By Brierley Wright, M.S., R.D., "Ask Our Nutritionist,"May/June 2010
For years research has suggested that keeping a cap on saturated fats helps reduce risk of heart disease primarily by lowering “bad” LDL cholesterol, which can lead to plaque buildup in arteries. But I just read a new study that seems to challenge this accepted thinking. The study, published in the March 2010 American Journal of Clinical Nutrition, pooled and analyzed the results of 21 previous studies and found no clear evidence that consuming more saturated fat led to a higher risk of heart disease or stroke.
The American Heart Association recommends limiting intake of saturated fats (in butter, full-fat dairy products and fatty meats) to less than 7 percent of daily calories. (That’s 16 grams, if you’re consuming 2,000 calories.) “A single study won’t relax dietary guidelines,” says Philip Ades, M.D., a specialist in preventive cardiology and author of EatingWell for a Healthy Heart Cookbook. “And although this is a well-done study by an expert group of researchers, it alone will not have me ignore a mountain of data showing a significant association between intake of saturated fat and development of heart disease.”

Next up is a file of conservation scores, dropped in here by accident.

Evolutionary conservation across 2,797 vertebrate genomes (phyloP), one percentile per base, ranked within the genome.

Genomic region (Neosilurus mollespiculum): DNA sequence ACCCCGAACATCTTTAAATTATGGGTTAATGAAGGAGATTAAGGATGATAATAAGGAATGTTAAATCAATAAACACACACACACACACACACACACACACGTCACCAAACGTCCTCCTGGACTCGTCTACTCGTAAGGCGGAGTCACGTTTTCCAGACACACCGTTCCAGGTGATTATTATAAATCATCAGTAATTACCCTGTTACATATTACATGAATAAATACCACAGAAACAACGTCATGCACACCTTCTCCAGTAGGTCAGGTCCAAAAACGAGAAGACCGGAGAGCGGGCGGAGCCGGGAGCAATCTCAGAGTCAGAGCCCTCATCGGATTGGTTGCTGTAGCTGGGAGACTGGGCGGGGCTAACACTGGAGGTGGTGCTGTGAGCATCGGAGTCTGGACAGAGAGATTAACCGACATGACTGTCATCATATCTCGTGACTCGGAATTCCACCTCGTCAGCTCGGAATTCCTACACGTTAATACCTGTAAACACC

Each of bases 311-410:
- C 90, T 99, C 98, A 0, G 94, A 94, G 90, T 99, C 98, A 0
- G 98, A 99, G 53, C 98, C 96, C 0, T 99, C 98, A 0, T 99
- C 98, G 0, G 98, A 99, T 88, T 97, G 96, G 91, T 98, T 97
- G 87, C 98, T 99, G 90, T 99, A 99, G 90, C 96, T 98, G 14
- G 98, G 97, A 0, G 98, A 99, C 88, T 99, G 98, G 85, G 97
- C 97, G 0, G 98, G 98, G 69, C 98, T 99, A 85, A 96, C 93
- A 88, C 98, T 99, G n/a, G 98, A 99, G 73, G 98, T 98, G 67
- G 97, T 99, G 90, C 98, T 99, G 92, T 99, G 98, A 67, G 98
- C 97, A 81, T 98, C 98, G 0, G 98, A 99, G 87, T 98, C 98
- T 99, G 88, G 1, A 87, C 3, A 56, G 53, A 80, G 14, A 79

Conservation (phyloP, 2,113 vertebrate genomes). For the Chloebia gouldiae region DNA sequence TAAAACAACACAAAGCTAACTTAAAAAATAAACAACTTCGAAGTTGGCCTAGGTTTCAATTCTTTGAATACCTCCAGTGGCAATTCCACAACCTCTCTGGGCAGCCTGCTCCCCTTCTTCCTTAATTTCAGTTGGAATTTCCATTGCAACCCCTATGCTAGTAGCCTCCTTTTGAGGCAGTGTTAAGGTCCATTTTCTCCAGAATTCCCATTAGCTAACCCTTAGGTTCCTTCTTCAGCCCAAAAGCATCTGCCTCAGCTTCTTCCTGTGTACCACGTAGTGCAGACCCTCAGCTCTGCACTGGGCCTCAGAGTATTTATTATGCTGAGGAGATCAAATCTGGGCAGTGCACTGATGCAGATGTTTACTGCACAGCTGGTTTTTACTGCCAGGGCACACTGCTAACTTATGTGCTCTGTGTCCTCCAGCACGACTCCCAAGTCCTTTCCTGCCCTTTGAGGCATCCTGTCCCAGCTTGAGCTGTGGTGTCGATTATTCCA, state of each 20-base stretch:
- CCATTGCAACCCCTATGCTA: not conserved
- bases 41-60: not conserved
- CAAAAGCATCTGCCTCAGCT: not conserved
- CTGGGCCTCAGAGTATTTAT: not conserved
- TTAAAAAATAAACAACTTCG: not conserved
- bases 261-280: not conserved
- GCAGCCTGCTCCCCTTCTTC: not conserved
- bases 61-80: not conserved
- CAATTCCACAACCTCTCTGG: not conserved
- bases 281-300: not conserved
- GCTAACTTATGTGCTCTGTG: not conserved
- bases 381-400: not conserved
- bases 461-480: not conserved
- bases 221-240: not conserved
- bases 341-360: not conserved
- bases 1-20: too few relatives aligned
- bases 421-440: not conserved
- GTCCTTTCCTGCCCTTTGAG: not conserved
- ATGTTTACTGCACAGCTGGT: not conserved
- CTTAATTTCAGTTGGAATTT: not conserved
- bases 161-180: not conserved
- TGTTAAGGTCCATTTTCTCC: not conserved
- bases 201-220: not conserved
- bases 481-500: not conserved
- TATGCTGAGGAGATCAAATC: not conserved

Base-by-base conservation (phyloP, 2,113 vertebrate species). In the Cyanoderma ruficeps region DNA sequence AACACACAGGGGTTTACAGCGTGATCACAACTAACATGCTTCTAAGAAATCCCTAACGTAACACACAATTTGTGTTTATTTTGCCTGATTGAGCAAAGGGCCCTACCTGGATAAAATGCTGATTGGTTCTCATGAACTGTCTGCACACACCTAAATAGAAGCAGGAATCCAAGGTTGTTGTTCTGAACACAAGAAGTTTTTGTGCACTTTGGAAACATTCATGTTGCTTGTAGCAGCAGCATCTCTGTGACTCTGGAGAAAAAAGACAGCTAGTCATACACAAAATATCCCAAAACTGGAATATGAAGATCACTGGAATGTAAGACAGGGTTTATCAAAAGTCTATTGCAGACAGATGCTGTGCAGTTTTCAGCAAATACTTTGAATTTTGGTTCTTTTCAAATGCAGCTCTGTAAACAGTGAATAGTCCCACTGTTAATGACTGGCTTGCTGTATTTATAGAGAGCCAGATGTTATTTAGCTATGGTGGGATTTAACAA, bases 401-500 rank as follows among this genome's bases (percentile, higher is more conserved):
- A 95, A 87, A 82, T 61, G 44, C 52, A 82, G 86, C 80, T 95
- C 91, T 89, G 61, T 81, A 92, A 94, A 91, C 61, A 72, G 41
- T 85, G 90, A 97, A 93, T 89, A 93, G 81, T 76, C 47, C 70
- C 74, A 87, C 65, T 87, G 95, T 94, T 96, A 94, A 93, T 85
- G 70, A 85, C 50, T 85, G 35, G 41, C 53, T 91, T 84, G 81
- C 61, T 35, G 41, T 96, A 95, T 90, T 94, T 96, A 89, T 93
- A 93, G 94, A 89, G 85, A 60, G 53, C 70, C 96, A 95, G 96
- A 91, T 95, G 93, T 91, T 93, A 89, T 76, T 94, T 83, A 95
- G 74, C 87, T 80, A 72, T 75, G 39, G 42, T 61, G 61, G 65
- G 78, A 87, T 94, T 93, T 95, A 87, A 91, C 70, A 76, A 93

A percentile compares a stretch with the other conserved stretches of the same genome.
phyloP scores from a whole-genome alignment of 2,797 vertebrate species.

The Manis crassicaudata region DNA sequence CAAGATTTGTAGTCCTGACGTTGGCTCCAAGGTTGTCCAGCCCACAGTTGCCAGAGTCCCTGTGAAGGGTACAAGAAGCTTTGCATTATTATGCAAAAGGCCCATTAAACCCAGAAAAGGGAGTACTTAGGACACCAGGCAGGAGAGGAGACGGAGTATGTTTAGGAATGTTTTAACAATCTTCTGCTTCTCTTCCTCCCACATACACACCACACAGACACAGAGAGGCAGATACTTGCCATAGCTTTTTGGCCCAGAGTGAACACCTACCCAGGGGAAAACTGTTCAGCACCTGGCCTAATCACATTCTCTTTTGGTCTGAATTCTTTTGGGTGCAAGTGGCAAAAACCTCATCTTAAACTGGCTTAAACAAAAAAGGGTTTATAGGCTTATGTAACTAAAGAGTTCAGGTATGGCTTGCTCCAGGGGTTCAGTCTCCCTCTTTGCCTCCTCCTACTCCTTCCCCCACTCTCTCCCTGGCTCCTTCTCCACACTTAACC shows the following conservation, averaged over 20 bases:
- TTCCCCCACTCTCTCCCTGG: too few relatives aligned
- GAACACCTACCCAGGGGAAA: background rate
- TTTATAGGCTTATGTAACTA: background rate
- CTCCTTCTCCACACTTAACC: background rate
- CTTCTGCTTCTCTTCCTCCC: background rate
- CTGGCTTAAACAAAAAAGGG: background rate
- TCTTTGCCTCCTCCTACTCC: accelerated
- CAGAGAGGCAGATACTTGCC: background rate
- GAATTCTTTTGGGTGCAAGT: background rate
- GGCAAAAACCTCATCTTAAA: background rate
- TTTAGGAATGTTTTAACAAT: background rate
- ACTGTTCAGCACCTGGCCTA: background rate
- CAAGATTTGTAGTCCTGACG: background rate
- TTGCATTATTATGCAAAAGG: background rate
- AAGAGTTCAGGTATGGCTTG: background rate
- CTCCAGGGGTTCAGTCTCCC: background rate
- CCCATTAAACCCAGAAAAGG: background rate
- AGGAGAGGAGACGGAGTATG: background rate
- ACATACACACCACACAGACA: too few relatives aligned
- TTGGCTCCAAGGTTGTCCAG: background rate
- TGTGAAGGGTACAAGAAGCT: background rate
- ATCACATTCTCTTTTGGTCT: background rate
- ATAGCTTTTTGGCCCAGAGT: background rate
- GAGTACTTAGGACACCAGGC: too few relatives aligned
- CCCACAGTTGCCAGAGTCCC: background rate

That said, Ades doesn’t recommend focusing only on saturated fat to reduce risk of heart disease. Instead, he generally suggests following an overall eating pattern that has been shown to help lower the risk of heart disease and stroke: the Mediterranean diet rich in fruits, vegetables, olive oil, fish and sparing with meat.